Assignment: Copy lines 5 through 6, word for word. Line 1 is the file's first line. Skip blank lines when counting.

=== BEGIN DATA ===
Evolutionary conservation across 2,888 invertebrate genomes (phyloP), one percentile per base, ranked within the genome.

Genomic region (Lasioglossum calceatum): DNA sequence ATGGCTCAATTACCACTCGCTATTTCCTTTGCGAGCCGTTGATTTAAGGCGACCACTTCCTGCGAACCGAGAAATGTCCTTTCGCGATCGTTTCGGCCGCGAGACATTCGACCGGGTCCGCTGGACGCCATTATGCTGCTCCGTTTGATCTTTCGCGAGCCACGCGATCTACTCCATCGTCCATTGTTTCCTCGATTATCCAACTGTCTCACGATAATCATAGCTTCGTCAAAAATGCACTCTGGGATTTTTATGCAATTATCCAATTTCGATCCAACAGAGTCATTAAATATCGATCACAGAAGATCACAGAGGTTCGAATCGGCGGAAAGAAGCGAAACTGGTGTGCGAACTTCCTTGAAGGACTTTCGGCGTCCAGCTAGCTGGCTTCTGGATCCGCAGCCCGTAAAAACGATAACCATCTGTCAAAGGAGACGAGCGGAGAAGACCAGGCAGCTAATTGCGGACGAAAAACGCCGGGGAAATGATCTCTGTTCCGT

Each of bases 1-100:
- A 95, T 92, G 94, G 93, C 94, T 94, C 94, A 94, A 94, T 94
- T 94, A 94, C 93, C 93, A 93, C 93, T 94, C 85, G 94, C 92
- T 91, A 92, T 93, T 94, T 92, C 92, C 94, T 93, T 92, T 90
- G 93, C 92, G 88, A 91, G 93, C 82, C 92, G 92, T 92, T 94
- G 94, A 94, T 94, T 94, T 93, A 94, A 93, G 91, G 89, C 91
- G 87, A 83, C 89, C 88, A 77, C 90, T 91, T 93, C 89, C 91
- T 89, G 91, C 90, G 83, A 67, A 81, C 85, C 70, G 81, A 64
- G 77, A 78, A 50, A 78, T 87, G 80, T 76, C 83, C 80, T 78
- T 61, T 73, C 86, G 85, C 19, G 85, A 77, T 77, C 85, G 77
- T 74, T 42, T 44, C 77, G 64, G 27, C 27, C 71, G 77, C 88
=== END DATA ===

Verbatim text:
- T 94, A 94, C 93, C 93, A 93, C 93, T 94, C 85, G 94, C 92
- T 91, A 92, T 93, T 94, T 92, C 92, C 94, T 93, T 92, T 90